Collaborative clinical research continues at Loma
Linda University Medical Center through participation in cooperative groups and
in collaboration with other proton therapy investigators in the Proton Radiation
Oncology Group. Loma Linda University Medical Center investigators are working on
several protocols, including those for lung, breast, esophagus, liver, and bladder
In the short-term, a new robotic machine (shown on the left) will be deployed
in Gantry 1 at LLUMC with a “pod” that is permanently attached to the robotic arm. The arm can
be moved in any direction three-dimensionally. Individual patients only need
to have an “insert” put into the pod to be comfortable.
This new robotic system will deliver Proton therapy more accurately than ever before,
along with new imaging techniques. The photo on the right shows what a patient being
treated with the new robotic system looks like. Delivery can be achieved at literally any angle
for precise treatment. It may also be possible to begin treating breast cancers with
this new system. Dr. Jerry Slater speaks of future developments in the accuracy of delivery
that may even achieve the treatment of specific areas of the prostate rather than having
to treat the entire prostate. This, of course, has the potential to be even less risky,
in terms of side effects, than current proton treatments—which already have a
very low rate of side effects.
At the Loma Linda University Research Institute, the benefits of protons are being
extended beyond the local tumor site. By combining proton treatment with other treatment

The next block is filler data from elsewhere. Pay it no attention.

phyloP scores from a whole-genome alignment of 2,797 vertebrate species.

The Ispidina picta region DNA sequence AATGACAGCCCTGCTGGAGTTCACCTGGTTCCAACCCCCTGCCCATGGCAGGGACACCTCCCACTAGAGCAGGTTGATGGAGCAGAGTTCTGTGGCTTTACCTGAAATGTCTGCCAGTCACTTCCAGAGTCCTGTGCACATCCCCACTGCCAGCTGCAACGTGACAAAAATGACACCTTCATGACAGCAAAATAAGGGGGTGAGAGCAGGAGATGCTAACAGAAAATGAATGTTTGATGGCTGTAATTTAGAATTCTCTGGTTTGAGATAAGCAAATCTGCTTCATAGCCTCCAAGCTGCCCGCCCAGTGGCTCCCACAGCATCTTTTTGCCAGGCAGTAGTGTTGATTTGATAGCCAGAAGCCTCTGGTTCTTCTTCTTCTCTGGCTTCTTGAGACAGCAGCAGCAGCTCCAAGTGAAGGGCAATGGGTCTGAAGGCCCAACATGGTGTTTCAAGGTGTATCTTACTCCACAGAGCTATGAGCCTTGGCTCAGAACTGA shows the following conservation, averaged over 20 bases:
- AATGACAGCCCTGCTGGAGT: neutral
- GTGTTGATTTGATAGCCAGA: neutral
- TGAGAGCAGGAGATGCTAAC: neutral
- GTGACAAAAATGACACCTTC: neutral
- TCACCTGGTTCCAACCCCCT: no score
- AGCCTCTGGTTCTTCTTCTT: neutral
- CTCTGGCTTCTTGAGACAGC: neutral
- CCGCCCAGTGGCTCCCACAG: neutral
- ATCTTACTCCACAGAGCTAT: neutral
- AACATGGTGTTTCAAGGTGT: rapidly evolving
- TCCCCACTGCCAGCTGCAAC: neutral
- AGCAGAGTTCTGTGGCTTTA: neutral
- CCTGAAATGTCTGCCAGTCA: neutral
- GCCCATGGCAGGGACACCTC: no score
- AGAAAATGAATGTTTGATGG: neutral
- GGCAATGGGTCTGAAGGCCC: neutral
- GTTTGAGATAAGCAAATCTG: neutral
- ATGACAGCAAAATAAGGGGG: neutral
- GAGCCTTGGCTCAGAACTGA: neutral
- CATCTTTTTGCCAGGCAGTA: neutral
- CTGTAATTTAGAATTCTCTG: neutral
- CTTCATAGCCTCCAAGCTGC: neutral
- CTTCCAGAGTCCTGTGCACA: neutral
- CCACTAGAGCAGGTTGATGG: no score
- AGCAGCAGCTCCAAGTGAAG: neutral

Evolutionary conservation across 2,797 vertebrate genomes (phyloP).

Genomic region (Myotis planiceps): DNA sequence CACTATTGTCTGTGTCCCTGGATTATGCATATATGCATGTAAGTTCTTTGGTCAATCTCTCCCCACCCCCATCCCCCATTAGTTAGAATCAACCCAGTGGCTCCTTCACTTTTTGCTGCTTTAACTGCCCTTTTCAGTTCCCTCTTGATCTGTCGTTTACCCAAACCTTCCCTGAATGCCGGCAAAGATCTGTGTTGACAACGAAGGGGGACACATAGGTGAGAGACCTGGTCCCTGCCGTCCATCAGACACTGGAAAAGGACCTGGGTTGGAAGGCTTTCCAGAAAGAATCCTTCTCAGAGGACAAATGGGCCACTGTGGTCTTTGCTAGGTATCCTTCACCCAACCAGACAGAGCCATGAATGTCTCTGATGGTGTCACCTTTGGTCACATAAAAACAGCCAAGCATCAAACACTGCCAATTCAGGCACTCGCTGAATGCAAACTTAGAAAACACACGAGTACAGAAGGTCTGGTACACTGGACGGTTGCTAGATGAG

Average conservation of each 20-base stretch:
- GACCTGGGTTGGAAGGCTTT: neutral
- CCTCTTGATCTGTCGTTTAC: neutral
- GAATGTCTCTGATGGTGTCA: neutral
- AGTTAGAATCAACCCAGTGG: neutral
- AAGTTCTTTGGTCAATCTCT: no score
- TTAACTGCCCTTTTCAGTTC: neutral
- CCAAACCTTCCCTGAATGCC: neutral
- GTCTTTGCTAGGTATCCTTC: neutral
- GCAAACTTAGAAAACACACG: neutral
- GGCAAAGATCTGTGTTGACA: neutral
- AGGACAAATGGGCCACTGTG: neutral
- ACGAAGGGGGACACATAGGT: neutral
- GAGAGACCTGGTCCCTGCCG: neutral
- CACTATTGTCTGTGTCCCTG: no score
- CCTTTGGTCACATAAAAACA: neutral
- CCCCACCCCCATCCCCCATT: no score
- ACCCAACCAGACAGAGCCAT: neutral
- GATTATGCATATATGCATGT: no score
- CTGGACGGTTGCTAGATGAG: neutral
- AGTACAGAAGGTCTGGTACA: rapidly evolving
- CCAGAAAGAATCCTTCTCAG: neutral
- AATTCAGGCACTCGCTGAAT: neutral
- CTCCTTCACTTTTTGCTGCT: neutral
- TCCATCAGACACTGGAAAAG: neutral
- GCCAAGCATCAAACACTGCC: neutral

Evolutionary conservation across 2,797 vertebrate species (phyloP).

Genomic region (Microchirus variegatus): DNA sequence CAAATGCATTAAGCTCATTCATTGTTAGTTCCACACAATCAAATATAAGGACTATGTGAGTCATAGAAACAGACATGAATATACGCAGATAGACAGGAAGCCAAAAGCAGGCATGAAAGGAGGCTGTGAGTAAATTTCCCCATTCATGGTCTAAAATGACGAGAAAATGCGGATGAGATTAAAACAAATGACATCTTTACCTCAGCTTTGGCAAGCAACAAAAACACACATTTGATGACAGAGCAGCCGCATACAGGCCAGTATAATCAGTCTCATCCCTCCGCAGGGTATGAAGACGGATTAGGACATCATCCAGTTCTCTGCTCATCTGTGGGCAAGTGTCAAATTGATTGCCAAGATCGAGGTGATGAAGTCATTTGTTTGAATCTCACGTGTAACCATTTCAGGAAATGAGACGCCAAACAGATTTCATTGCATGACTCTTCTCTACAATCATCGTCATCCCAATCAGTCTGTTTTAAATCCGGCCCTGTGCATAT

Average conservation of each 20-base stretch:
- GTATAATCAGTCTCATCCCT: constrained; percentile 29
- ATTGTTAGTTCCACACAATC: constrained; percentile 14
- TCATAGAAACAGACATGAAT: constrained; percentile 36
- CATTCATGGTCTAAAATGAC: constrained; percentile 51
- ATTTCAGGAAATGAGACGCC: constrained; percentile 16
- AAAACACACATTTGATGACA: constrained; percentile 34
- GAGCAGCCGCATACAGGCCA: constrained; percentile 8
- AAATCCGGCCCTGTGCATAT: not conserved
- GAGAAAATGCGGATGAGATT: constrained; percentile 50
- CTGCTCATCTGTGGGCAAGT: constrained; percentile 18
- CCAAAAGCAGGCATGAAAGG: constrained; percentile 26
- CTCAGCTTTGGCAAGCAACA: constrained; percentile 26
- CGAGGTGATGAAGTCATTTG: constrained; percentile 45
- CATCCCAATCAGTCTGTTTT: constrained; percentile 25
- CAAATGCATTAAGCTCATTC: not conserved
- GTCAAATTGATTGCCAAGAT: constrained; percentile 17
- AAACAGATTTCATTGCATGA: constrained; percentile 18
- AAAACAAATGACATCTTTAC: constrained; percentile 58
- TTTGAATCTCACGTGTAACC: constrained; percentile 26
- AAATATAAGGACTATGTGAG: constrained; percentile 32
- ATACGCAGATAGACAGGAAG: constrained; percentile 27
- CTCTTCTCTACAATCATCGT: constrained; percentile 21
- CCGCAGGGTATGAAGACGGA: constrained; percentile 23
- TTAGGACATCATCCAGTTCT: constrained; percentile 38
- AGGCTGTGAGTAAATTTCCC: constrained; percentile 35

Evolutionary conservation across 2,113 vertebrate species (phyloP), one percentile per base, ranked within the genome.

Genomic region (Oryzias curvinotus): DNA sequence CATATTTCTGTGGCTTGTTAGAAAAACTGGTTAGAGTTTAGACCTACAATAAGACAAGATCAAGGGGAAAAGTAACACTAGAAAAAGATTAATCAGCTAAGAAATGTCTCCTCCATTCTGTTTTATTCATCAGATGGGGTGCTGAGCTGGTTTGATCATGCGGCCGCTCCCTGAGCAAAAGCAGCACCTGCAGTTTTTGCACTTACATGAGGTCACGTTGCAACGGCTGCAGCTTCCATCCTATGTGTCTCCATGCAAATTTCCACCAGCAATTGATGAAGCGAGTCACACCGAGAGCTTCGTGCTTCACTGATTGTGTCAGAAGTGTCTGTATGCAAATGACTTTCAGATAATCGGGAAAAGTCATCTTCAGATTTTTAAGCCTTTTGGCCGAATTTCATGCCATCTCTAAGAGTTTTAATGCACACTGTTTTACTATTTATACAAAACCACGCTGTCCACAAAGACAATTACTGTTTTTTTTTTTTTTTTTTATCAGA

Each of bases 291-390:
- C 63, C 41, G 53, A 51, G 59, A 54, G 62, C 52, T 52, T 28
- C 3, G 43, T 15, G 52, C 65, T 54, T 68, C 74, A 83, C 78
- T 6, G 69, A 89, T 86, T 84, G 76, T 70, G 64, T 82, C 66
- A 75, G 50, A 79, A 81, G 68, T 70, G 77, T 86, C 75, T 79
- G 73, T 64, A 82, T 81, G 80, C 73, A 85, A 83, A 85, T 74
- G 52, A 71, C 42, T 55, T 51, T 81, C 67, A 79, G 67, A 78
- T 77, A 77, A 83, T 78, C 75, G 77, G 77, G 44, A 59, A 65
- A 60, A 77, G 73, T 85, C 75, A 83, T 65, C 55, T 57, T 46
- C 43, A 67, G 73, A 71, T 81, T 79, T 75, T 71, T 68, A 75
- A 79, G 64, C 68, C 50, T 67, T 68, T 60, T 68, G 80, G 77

modalities, including monoclonal antibodies,
a biologic modifier, cytokines
and radiation enhancers, the advantages of protons may be expanded to benefit patients
with more advanced diseases. Investigations into the potential of protons for treating
patients with non-tumorous diseases characterized by abnormal functioning cells
are also being carried out.
The National Aeronautics and Space Administration (NASA) and Loma Linda
University Medical Center’s Proton Treatment Center formed a research
partnership in which the proton facility will enhance radiation research in space. This
important work will also allow NASA researchers to understand how radiation affects
personnel and scientific equipment traveling through deep space.
The five-year agreement for the Loma Linda University/NASA Radiation Research
Laboratory focuses on the use of the proton facility to simulate the proton environments
of space, including solar flares and the Van Allen radiation belts.
Learning how to protect
astronauts from such hazards is critical, particularly in missions that would take
astronauts back to the moon or the planet Mars.